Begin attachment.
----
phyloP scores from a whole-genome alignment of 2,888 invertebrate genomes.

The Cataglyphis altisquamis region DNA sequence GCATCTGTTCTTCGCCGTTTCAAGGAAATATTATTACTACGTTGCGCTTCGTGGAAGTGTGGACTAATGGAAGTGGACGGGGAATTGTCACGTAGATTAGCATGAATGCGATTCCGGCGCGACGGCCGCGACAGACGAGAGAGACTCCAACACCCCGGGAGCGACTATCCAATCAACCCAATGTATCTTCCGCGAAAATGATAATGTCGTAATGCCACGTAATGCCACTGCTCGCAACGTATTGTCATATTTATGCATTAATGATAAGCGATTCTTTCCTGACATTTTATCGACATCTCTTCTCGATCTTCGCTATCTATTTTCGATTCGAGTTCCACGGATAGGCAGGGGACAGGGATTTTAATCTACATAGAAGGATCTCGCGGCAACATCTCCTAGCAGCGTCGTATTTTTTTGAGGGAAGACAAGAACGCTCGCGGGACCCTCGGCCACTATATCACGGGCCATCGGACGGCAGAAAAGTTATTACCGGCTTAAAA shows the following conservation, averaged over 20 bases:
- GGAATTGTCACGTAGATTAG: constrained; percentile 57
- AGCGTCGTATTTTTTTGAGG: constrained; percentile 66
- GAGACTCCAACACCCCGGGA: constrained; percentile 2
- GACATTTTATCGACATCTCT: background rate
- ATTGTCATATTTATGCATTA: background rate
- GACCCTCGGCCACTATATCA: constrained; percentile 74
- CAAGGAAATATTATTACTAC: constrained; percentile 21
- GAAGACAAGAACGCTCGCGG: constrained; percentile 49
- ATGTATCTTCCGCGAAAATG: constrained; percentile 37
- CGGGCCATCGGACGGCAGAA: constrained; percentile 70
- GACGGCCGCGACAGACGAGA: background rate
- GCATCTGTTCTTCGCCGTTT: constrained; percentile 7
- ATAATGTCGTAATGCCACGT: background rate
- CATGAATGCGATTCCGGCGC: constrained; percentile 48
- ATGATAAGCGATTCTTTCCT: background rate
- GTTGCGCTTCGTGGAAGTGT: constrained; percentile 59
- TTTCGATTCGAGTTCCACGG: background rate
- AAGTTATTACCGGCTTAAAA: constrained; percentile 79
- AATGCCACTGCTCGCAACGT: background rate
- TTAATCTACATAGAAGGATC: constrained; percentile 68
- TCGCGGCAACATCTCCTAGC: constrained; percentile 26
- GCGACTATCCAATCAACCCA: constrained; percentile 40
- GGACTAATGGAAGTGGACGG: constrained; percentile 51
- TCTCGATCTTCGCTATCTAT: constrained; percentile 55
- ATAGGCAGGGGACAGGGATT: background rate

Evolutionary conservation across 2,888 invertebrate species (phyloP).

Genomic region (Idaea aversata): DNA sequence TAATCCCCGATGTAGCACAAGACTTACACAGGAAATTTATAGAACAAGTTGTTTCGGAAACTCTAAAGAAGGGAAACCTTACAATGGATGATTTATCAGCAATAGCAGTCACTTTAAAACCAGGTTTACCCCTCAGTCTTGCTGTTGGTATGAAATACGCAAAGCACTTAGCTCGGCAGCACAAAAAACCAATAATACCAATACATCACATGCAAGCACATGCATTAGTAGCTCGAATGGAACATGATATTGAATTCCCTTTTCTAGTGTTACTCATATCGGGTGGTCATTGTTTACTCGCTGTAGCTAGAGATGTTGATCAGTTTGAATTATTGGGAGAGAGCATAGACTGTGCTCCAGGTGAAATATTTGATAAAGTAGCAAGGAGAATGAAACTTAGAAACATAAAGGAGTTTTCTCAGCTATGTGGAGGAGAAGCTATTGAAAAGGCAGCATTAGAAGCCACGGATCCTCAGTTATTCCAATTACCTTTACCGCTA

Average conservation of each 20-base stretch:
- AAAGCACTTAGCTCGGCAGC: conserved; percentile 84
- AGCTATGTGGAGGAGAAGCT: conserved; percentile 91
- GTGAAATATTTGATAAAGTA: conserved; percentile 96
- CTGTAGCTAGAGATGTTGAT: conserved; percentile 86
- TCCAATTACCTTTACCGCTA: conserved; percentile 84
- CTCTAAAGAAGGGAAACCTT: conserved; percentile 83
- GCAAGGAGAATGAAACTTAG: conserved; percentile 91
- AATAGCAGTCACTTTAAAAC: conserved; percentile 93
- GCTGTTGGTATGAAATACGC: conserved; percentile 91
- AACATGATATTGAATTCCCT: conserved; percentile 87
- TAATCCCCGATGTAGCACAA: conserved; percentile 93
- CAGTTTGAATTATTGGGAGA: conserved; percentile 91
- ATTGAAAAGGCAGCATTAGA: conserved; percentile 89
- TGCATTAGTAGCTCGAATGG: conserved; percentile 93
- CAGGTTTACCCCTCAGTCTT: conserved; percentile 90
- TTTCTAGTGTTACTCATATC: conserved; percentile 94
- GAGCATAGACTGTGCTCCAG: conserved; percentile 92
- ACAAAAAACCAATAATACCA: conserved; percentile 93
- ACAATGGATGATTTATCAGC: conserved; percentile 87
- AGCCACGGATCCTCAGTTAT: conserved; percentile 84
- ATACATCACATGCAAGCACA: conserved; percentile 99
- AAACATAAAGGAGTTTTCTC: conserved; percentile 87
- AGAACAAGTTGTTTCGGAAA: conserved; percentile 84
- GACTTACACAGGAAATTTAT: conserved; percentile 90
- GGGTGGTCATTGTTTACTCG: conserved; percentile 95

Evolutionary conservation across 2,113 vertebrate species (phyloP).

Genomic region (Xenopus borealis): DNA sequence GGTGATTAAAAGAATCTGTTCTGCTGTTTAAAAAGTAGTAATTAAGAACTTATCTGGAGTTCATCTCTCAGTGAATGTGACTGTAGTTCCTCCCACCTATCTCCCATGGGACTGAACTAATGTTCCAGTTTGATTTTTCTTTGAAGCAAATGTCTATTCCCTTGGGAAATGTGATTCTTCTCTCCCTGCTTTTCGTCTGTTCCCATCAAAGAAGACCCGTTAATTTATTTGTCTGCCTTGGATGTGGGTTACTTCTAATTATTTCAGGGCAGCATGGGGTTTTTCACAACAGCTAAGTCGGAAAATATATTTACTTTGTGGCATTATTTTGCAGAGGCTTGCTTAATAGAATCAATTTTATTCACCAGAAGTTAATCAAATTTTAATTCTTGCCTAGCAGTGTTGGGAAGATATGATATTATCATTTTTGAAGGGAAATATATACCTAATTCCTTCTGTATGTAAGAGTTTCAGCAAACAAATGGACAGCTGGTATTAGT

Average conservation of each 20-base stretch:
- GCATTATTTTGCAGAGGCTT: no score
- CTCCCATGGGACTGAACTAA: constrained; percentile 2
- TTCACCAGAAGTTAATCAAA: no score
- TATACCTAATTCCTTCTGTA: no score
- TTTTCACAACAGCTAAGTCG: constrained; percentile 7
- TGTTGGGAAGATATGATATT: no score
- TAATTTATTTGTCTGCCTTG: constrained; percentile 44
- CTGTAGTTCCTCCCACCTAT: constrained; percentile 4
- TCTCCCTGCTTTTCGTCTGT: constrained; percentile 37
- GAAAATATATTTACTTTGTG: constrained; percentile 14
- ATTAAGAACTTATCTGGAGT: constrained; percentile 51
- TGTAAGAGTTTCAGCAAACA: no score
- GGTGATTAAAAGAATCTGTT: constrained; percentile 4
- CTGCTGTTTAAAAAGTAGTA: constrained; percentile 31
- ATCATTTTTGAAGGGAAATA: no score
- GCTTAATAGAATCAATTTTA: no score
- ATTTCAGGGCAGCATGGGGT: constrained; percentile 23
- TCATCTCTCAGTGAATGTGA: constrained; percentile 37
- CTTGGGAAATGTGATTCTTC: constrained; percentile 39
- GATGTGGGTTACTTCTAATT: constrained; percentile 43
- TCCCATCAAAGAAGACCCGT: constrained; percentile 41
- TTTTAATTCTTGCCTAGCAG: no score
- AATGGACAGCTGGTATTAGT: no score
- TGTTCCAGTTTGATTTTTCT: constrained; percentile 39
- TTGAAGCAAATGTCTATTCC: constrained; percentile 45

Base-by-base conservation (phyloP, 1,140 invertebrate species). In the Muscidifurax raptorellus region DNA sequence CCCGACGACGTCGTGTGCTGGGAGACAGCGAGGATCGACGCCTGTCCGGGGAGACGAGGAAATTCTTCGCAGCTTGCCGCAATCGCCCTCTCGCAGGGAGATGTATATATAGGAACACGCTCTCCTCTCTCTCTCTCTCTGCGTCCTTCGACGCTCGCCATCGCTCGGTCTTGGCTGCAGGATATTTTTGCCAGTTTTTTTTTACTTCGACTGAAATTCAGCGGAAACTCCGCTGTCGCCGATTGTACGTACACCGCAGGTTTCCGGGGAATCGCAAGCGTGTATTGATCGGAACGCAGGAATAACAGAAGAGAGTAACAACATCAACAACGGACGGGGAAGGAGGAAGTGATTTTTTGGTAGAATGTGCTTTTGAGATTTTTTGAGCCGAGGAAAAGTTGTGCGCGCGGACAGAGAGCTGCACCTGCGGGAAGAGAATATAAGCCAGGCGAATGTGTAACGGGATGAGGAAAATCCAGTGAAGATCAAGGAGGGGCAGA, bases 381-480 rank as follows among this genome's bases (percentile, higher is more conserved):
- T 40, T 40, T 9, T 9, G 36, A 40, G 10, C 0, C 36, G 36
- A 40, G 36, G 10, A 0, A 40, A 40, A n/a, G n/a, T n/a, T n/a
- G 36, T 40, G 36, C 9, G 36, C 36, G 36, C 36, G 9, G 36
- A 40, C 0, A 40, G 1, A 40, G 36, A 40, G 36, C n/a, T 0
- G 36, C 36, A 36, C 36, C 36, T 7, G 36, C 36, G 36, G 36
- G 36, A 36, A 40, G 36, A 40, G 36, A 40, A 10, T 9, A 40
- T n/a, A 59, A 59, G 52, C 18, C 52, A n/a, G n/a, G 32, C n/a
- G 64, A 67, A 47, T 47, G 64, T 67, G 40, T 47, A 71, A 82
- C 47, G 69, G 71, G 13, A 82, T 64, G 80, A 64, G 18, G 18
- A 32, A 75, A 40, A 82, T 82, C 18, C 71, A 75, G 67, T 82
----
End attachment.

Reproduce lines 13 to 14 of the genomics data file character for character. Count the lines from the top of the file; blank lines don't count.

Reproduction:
- GACGGCCGCGACAGACGAGA: background rate
- GCATCTGTTCTTCGCCGTTT: constrained; percentile 7